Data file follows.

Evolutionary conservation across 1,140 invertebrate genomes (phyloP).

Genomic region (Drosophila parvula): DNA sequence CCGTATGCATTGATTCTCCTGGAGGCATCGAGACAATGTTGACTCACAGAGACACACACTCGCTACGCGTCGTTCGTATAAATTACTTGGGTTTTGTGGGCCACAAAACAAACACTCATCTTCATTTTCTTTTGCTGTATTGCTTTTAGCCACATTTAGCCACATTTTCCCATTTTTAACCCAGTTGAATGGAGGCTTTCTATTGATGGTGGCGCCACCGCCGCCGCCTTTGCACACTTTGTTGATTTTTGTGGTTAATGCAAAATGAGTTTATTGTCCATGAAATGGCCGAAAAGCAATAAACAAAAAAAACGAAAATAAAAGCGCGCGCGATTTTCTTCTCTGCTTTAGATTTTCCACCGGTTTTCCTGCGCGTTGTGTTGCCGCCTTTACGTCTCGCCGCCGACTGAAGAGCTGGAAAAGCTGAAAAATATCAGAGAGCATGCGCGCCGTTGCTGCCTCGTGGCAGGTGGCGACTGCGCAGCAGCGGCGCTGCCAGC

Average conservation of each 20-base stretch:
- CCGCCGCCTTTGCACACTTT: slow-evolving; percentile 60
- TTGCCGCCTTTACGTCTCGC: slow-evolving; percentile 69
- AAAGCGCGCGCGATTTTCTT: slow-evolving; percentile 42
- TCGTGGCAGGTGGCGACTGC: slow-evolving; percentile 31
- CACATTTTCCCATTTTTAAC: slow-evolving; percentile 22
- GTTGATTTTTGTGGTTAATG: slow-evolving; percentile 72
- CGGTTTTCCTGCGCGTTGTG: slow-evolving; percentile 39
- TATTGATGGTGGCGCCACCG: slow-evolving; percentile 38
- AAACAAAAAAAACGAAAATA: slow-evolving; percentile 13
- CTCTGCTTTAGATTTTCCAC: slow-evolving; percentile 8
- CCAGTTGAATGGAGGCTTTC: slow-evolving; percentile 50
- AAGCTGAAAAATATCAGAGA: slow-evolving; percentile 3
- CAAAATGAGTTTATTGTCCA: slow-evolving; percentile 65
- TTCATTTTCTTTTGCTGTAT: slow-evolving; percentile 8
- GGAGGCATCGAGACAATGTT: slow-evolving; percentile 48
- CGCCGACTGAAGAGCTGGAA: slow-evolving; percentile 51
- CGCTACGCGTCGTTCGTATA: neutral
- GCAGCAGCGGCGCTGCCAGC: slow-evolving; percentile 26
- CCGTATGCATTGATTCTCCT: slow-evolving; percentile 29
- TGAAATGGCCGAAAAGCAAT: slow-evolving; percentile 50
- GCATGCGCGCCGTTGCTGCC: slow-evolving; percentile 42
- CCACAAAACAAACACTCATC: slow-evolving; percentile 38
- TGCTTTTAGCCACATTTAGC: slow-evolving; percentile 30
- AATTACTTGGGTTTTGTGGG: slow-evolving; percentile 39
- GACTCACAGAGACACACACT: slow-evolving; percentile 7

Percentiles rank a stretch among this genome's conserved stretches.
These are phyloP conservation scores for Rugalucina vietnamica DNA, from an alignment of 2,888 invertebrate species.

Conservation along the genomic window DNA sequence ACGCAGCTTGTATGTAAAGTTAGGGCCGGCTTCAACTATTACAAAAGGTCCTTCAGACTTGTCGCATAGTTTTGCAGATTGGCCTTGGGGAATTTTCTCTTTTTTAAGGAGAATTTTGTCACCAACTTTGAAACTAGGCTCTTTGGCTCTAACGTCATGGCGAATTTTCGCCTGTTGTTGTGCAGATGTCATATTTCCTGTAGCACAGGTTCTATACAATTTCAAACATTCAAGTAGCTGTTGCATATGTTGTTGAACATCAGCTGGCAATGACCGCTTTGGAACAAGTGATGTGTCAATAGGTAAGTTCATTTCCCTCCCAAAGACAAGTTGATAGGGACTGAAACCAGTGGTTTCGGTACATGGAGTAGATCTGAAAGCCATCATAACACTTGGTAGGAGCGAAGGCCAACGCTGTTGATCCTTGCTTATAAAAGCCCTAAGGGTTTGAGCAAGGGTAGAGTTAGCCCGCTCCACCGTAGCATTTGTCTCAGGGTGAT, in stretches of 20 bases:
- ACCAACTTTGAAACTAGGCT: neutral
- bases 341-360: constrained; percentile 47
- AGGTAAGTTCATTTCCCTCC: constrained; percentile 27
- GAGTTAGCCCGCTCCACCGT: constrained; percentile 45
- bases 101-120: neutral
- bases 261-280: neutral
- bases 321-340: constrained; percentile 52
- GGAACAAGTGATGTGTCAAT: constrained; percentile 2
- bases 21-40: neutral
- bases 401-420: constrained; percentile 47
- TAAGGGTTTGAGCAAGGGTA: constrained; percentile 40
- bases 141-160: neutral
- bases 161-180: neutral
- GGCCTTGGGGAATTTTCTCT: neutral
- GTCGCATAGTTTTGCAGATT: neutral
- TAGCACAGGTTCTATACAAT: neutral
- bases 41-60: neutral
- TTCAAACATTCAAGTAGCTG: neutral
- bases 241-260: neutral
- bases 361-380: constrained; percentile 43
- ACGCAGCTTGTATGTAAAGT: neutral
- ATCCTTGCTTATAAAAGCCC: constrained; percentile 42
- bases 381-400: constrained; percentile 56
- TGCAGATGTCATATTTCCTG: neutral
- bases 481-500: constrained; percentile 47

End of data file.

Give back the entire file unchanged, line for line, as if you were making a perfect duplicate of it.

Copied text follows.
Evolutionary conservation across 1,140 invertebrate genomes (phyloP).

Genomic region (Drosophila parvula): DNA sequence CCGTATGCATTGATTCTCCTGGAGGCATCGAGACAATGTTGACTCACAGAGACACACACTCGCTACGCGTCGTTCGTATAAATTACTTGGGTTTTGTGGGCCACAAAACAAACACTCATCTTCATTTTCTTTTGCTGTATTGCTTTTAGCCACATTTAGCCACATTTTCCCATTTTTAACCCAGTTGAATGGAGGCTTTCTATTGATGGTGGCGCCACCGCCGCCGCCTTTGCACACTTTGTTGATTTTTGTGGTTAATGCAAAATGAGTTTATTGTCCATGAAATGGCCGAAAAGCAATAAACAAAAAAAACGAAAATAAAAGCGCGCGCGATTTTCTTCTCTGCTTTAGATTTTCCACCGGTTTTCCTGCGCGTTGTGTTGCCGCCTTTACGTCTCGCCGCCGACTGAAGAGCTGGAAAAGCTGAAAAATATCAGAGAGCATGCGCGCCGTTGCTGCCTCGTGGCAGGTGGCGACTGCGCAGCAGCGGCGCTGCCAGC

Average conservation of each 20-base stretch:
- CCGCCGCCTTTGCACACTTT: slow-evolving; percentile 60
- TTGCCGCCTTTACGTCTCGC: slow-evolving; percentile 69
- AAAGCGCGCGCGATTTTCTT: slow-evolving; percentile 42
- TCGTGGCAGGTGGCGACTGC: slow-evolving; percentile 31
- CACATTTTCCCATTTTTAAC: slow-evolving; percentile 22
- GTTGATTTTTGTGGTTAATG: slow-evolving; percentile 72
- CGGTTTTCCTGCGCGTTGTG: slow-evolving; percentile 39
- TATTGATGGTGGCGCCACCG: slow-evolving; percentile 38
- AAACAAAAAAAACGAAAATA: slow-evolving; percentile 13
- CTCTGCTTTAGATTTTCCAC: slow-evolving; percentile 8
- CCAGTTGAATGGAGGCTTTC: slow-evolving; percentile 50
- AAGCTGAAAAATATCAGAGA: slow-evolving; percentile 3
- CAAAATGAGTTTATTGTCCA: slow-evolving; percentile 65
- TTCATTTTCTTTTGCTGTAT: slow-evolving; percentile 8
- GGAGGCATCGAGACAATGTT: slow-evolving; percentile 48
- CGCCGACTGAAGAGCTGGAA: slow-evolving; percentile 51
- CGCTACGCGTCGTTCGTATA: neutral
- GCAGCAGCGGCGCTGCCAGC: slow-evolving; percentile 26
- CCGTATGCATTGATTCTCCT: slow-evolving; percentile 29
- TGAAATGGCCGAAAAGCAAT: slow-evolving; percentile 50
- GCATGCGCGCCGTTGCTGCC: slow-evolving; percentile 42
- CCACAAAACAAACACTCATC: slow-evolving; percentile 38
- TGCTTTTAGCCACATTTAGC: slow-evolving; percentile 30
- AATTACTTGGGTTTTGTGGG: slow-evolving; percentile 39
- GACTCACAGAGACACACACT: slow-evolving; percentile 7

Percentiles rank a stretch among this genome's conserved stretches.
These are phyloP conservation scores for Rugalucina vietnamica DNA, from an alignment of 2,888 invertebrate species.

Conservation along the genomic window DNA sequence ACGCAGCTTGTATGTAAAGTTAGGGCCGGCTTCAACTATTACAAAAGGTCCTTCAGACTTGTCGCATAGTTTTGCAGATTGGCCTTGGGGAATTTTCTCTTTTTTAAGGAGAATTTTGTCACCAACTTTGAAACTAGGCTCTTTGGCTCTAACGTCATGGCGAATTTTCGCCTGTTGTTGTGCAGATGTCATATTTCCTGTAGCACAGGTTCTATACAATTTCAAACATTCAAGTAGCTGTTGCATATGTTGTTGAACATCAGCTGGCAATGACCGCTTTGGAACAAGTGATGTGTCAATAGGTAAGTTCATTTCCCTCCCAAAGACAAGTTGATAGGGACTGAAACCAGTGGTTTCGGTACATGGAGTAGATCTGAAAGCCATCATAACACTTGGTAGGAGCGAAGGCCAACGCTGTTGATCCTTGCTTATAAAAGCCCTAAGGGTTTGAGCAAGGGTAGAGTTAGCCCGCTCCACCGTAGCATTTGTCTCAGGGTGAT, in stretches of 20 bases:
- ACCAACTTTGAAACTAGGCT: neutral
- bases 341-360: constrained; percentile 47
- AGGTAAGTTCATTTCCCTCC: constrained; percentile 27
- GAGTTAGCCCGCTCCACCGT: constrained; percentile 45
- bases 101-120: neutral
- bases 261-280: neutral
- bases 321-340: constrained; percentile 52
- GGAACAAGTGATGTGTCAAT: constrained; percentile 2
- bases 21-40: neutral
- bases 401-420: constrained; percentile 47
- TAAGGGTTTGAGCAAGGGTA: constrained; percentile 40
- bases 141-160: neutral
- bases 161-180: neutral
- GGCCTTGGGGAATTTTCTCT: neutral
- GTCGCATAGTTTTGCAGATT: neutral
- TAGCACAGGTTCTATACAAT: neutral
- bases 41-60: neutral
- TTCAAACATTCAAGTAGCTG: neutral
- bases 241-260: neutral
- bases 361-380: constrained; percentile 43
- ACGCAGCTTGTATGTAAAGT: neutral
- ATCCTTGCTTATAAAAGCCC: constrained; percentile 42
- bases 381-400: constrained; percentile 56
- TGCAGATGTCATATTTCCTG: neutral
- bases 481-500: constrained; percentile 47